By: Kelvin Chiringa
TransNamib workers’ fears have finally come true after it came to light that the company intends to cut off a total of 340 employees this week.
The news of the retrenchments comes a few days after The Villager carried a story about TransNamib workers expressing fears of being targeted by the management because of various reasons.
In the letters seen by The Villager, the workers told the board of directors that the management had an agenda to fire old employees to reduce the wage bill.
TransNamib chief executive officer (CEO) Johnny Smith has since written to the public enterprises minister Leone Jooste informing him of the move to retrench 340 workers.
In his letter dated 31 August 2021, Smith said should all 340 employees targeted leave the company as envisaged, the exercise could cost TransNamib N$44 042 088.37 to execute but would save the company a minimum of approximately N$25 million per annum on the costs of employment which currently stands at 71% of incoming revenue.
Smith also has notified Jooste that he intends to get rid of 154 employees who are nearing retirement age.
This includes an additional 186 employees who are currently in what has now become TransNamib’s non-core business units.
Currently, the state-owned rail company has a total labour force of 1 309 workers.
“Most of these employees are currently being carried by the company in redundant capacities and can be considered excess to the requirements (of) the core business which is Train Operations, Properties and Engineering together with supporting services,” Smith said.
He added that all avenues have been explored but the company cannot continue to carry the said employees or retrain them as there are simply no funds for such initiatives.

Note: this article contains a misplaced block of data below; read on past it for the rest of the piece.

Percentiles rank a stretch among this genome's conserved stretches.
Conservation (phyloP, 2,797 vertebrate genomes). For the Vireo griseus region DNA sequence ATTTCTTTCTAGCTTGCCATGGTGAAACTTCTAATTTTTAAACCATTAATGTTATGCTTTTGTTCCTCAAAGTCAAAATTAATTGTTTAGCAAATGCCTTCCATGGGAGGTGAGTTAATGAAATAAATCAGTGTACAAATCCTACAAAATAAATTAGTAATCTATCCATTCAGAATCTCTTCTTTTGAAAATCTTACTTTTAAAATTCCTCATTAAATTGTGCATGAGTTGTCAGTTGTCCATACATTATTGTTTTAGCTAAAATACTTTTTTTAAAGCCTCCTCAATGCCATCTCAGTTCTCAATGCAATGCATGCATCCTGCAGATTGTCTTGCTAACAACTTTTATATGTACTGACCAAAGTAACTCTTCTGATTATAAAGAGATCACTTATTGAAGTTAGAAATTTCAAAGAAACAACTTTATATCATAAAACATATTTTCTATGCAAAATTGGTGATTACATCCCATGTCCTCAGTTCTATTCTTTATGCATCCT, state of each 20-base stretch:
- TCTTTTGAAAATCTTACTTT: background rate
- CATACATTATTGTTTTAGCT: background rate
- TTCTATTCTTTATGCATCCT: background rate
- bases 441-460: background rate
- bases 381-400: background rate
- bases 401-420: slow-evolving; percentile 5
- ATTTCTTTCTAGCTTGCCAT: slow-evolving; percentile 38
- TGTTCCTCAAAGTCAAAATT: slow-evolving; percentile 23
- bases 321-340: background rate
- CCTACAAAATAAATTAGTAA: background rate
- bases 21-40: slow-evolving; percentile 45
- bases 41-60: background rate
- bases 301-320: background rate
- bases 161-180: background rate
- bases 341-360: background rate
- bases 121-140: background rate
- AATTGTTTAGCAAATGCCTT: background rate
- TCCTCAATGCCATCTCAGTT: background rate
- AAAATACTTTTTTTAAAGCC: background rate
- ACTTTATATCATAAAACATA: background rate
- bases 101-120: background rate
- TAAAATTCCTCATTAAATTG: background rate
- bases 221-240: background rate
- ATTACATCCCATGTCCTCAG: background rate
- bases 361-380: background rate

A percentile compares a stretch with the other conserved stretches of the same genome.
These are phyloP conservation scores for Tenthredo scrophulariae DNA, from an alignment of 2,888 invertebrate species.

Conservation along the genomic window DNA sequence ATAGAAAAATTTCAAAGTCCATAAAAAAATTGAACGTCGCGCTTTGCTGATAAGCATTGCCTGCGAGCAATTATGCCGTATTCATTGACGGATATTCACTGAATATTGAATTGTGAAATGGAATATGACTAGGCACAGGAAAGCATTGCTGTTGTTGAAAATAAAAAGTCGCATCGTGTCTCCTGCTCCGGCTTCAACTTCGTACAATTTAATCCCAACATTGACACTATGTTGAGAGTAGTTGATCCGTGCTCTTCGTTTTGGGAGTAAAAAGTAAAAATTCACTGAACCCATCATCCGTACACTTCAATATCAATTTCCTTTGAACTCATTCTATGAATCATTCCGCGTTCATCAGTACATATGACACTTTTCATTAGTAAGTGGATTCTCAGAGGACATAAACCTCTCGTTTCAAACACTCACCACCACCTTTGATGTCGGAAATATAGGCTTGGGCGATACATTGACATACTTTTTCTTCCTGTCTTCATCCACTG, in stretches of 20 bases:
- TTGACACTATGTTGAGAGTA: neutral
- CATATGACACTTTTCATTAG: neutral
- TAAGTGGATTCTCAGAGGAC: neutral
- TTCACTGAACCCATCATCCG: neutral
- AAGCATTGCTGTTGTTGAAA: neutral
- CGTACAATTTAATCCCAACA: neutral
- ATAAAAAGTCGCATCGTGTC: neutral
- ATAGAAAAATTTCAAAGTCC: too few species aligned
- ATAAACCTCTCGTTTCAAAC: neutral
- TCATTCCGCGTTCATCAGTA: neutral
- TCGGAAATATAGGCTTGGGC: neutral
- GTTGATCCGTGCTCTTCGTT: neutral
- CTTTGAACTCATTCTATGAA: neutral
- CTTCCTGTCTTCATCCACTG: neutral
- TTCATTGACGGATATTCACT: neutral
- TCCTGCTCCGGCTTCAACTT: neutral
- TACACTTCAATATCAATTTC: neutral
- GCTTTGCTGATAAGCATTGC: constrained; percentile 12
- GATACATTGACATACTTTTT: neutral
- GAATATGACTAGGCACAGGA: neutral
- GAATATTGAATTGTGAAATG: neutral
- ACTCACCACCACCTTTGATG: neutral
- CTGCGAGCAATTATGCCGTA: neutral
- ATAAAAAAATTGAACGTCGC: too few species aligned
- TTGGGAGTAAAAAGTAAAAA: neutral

In addition, he said, the company can actually only afford about 850 employees according to the revenue currently coming into the company.
Smith has also said that TransNamib has tried to redeploy a number of employees within the newly approved core business but owing to the recent Corona (virus) pandemic, has opted against continuing with this exercise.
He said TransNamib has lost too much revenue due to the serious decline in cargo since March 2020 to date.
Jooste on Sunday said, “These are operational matters that we don’t interfere with. But to consult the CEO and/or Chair.”
Smith and team’s plan, so far, is to fund the process through a gradual release of funds through TransNamib’s payroll, since they do not have the money to fund the retrenchment.
He has also tried to win the confidence of Jooste by telling him that they will follow all required steps as per Section 34 of the Labour Act 11 of 2007.
Meanwhile, in previous correspondences between workers and the board, Smith has been accused of creating fear among employees.
He stands accused of labelling old employees as being negative, targeting the outspoken employees for telling the truth, favouring coloureds, whites and foreigners, and surrounding himself with a “yes Exco team”.
This inner circle is said to include Logan Fransman (Former Director of NGCL at NUST), Ryno Badenhorst (Former FP du Toit Transport Commercial Manager), Webster Gonzo and Nicky Mbambai.
However, sources from within have confided with The Villager that this is a manifestation of a power game meant to tar the image of Smith.
The goal, sources have said, is to have Jooste kick out Smith, who is considered to have the answers to the ailing entity’s woes before taking control of the levers of power at the state entity.
Some have also said the old employees who are harbouring the conspiracy to get rid of Smith, “Are lazy and do not want to work”.